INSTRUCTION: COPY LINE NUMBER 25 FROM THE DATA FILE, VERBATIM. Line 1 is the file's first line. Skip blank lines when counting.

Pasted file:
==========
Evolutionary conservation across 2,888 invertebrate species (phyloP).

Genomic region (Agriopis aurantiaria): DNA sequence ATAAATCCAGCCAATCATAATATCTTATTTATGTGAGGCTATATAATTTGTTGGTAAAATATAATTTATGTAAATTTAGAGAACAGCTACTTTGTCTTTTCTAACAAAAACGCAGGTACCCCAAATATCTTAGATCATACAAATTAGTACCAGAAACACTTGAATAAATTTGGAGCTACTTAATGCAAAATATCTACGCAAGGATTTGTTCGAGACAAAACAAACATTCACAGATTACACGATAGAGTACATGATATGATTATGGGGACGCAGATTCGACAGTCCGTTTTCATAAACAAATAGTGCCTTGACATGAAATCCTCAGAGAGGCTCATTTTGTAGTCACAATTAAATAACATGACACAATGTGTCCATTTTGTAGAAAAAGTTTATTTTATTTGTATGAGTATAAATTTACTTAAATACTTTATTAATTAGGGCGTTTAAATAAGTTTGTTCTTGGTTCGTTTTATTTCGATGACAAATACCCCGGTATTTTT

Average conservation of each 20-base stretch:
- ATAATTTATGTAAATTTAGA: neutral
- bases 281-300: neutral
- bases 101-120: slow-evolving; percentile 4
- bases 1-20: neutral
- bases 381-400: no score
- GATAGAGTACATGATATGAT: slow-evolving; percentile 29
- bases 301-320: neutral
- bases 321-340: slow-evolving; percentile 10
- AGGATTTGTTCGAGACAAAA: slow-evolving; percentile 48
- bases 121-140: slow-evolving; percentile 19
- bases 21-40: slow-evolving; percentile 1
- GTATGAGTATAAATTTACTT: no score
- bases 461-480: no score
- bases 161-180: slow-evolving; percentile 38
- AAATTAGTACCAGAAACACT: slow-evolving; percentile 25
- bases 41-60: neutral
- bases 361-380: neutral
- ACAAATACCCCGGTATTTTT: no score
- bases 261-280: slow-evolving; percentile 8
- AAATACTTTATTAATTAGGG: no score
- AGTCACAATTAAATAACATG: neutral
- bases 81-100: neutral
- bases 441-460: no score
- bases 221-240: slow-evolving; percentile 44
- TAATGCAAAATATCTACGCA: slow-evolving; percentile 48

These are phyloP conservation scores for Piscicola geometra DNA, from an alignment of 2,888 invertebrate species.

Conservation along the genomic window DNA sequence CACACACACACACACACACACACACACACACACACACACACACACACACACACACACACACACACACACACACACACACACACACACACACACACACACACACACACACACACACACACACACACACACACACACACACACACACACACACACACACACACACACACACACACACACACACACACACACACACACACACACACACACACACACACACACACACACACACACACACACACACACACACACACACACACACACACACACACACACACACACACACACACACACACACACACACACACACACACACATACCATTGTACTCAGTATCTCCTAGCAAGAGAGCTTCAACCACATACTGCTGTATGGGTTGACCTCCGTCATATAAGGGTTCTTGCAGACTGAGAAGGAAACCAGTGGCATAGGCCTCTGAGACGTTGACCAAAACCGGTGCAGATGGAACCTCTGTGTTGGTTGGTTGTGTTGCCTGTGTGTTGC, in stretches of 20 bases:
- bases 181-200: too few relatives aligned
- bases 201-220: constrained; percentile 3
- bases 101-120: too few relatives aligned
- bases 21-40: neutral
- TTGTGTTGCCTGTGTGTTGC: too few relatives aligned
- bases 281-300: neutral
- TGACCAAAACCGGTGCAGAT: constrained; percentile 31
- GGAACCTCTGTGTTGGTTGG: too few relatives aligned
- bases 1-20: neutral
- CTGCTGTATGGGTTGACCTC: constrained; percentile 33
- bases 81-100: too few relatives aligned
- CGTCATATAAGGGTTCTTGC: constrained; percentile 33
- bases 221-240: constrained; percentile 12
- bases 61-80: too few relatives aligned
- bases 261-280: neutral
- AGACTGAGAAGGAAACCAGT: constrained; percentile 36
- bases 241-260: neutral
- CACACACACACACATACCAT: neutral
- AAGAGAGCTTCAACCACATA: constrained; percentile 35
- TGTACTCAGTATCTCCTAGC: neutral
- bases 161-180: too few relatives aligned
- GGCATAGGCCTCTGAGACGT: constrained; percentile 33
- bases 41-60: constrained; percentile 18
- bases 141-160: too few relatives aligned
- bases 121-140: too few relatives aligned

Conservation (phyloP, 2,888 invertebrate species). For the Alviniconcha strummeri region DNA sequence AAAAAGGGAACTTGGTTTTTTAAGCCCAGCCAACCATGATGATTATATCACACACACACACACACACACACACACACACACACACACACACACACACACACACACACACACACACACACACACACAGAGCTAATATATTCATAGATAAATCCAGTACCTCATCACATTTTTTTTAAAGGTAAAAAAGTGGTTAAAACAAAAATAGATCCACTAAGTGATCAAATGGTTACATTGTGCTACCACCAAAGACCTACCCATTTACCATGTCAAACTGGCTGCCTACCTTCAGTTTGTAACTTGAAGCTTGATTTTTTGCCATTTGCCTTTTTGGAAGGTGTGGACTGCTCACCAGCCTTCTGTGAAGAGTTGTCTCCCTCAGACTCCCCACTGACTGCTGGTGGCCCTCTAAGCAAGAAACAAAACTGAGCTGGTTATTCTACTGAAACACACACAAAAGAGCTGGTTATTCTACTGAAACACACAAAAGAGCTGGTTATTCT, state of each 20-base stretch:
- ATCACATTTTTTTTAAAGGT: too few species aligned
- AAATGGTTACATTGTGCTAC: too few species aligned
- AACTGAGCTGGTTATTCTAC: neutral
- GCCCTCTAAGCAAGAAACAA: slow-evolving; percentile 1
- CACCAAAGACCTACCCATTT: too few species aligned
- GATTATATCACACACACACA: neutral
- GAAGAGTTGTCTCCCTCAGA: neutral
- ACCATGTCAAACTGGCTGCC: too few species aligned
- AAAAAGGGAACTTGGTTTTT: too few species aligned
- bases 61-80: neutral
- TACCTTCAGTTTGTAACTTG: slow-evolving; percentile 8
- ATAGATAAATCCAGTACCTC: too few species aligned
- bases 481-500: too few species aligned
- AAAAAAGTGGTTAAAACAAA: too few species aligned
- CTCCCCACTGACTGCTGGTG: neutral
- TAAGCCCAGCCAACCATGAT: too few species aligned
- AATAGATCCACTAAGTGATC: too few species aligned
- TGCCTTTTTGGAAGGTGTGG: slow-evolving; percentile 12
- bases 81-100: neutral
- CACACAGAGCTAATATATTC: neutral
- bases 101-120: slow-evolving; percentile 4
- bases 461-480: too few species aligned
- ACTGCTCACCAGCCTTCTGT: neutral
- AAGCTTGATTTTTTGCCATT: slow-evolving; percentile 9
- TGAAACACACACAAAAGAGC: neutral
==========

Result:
- bases 81-100: neutral